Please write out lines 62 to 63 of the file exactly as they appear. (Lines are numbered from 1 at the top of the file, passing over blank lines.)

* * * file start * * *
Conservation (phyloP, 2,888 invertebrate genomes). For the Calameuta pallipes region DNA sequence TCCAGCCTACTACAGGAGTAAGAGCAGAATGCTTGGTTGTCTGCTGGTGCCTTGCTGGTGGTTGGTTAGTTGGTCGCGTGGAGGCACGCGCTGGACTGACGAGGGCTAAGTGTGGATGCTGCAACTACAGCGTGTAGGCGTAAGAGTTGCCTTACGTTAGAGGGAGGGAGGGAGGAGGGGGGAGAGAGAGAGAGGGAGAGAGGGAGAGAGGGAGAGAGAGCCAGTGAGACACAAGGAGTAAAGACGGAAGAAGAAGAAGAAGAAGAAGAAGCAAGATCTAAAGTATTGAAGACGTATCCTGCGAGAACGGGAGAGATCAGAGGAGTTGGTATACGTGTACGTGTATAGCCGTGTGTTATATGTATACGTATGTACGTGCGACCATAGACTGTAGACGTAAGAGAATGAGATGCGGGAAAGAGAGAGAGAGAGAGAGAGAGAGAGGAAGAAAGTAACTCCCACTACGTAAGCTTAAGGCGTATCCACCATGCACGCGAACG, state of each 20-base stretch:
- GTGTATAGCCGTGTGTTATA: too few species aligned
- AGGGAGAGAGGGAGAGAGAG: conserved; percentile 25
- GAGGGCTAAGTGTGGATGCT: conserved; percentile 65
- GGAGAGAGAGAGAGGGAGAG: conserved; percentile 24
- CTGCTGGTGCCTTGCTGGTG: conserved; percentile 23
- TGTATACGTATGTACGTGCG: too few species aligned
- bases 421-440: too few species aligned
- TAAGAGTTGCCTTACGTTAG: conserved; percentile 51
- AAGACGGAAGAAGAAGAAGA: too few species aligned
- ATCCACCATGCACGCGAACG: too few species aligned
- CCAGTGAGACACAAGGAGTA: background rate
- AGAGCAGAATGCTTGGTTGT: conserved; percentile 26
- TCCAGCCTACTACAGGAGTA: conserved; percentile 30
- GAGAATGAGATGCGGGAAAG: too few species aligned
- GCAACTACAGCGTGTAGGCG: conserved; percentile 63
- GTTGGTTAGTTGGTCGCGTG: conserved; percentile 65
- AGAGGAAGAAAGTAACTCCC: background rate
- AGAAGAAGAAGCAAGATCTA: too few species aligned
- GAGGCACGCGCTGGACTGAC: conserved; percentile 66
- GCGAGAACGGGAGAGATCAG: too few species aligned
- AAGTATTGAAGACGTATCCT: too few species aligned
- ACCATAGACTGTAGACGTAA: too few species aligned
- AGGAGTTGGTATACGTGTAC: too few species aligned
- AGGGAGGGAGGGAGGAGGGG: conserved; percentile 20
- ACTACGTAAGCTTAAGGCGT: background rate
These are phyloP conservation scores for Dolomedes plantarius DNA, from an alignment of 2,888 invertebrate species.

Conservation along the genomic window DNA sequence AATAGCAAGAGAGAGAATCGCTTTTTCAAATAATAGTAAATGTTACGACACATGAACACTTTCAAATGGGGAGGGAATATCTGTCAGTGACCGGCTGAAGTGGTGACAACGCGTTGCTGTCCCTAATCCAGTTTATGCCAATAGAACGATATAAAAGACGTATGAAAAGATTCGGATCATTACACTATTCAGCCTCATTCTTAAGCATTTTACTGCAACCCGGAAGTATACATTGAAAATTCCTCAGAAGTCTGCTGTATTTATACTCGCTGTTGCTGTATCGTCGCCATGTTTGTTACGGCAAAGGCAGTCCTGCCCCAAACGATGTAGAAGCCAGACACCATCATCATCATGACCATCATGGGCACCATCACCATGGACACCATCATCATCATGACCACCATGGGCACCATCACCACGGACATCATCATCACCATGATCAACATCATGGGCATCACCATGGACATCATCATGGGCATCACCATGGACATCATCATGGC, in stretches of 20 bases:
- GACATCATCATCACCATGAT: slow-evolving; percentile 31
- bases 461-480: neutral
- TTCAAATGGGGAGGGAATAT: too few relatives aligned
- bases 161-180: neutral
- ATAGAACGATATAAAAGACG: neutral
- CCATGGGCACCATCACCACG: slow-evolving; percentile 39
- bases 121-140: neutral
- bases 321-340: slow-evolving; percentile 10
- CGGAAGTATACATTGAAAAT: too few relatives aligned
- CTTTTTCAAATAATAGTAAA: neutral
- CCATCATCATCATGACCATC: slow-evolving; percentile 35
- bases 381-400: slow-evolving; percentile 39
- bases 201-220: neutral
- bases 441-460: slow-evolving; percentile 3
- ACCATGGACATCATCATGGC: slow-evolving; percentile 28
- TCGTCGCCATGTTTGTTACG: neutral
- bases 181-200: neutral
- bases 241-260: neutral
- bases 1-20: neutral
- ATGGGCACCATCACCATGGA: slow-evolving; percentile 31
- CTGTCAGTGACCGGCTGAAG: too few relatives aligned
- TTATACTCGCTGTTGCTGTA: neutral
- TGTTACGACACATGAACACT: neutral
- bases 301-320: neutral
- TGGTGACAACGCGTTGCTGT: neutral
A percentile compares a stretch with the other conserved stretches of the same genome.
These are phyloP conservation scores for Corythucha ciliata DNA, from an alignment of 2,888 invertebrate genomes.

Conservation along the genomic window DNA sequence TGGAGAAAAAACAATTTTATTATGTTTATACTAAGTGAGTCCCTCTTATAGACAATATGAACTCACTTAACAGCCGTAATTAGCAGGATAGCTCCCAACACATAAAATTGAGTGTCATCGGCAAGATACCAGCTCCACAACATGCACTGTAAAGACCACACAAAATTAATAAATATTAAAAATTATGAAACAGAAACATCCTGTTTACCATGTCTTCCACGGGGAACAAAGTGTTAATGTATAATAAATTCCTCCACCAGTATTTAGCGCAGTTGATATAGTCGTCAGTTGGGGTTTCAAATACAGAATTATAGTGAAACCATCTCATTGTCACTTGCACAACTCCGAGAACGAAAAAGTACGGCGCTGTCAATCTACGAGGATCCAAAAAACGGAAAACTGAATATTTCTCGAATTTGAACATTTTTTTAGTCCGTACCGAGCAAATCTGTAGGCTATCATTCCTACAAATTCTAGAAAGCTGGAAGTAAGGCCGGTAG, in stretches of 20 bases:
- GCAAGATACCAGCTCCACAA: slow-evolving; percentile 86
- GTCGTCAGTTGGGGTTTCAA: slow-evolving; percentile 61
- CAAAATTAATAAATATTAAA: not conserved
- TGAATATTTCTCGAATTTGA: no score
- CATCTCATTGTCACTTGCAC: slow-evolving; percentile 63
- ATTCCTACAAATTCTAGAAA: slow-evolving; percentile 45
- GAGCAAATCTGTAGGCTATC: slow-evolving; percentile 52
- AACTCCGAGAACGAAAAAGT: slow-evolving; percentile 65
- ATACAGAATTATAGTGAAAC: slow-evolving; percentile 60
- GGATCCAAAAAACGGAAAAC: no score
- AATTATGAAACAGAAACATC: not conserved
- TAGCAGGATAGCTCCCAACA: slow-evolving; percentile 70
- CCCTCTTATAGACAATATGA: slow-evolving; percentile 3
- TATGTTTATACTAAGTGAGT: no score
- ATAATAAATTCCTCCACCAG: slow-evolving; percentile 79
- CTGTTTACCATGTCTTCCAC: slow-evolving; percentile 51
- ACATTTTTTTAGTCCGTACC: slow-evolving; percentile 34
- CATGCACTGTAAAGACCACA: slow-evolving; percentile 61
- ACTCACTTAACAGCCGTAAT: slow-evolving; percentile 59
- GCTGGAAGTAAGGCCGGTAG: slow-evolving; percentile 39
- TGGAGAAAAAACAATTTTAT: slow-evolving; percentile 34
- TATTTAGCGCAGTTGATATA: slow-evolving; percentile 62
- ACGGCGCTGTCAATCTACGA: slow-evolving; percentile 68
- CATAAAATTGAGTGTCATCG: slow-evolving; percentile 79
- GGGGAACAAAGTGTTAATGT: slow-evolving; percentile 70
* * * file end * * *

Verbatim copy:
- ATTCCTACAAATTCTAGAAA: slow-evolving; percentile 45
- GAGCAAATCTGTAGGCTATC: slow-evolving; percentile 52